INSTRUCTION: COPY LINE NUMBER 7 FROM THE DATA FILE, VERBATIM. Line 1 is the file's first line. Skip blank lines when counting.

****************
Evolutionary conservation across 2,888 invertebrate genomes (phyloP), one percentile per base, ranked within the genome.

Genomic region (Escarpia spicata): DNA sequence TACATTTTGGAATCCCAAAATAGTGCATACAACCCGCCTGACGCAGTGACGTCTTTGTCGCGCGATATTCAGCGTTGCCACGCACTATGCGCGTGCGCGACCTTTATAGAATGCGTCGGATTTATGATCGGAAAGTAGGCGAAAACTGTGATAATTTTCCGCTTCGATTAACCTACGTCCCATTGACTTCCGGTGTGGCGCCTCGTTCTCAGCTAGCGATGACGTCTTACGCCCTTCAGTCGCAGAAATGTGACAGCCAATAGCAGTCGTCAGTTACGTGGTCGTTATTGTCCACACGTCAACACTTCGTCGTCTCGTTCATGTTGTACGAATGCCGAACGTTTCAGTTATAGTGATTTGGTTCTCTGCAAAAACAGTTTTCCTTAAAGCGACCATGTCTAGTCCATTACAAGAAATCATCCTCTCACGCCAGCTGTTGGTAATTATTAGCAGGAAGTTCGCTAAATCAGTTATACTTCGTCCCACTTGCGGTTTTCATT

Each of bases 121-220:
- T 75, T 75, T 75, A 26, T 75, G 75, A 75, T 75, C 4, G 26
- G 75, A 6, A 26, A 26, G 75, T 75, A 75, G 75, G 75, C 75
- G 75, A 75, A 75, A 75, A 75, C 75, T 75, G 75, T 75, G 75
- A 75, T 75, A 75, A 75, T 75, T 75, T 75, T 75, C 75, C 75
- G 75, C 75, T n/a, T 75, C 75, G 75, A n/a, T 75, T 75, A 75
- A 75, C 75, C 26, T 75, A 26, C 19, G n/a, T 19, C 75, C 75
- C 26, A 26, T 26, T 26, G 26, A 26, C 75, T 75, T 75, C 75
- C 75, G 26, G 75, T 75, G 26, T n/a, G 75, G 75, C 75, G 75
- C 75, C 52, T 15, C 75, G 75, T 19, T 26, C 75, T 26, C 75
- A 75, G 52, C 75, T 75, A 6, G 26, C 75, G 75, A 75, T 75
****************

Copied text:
- A 75, T 75, A 75, A 75, T 75, T 75, T 75, T 75, C 75, C 75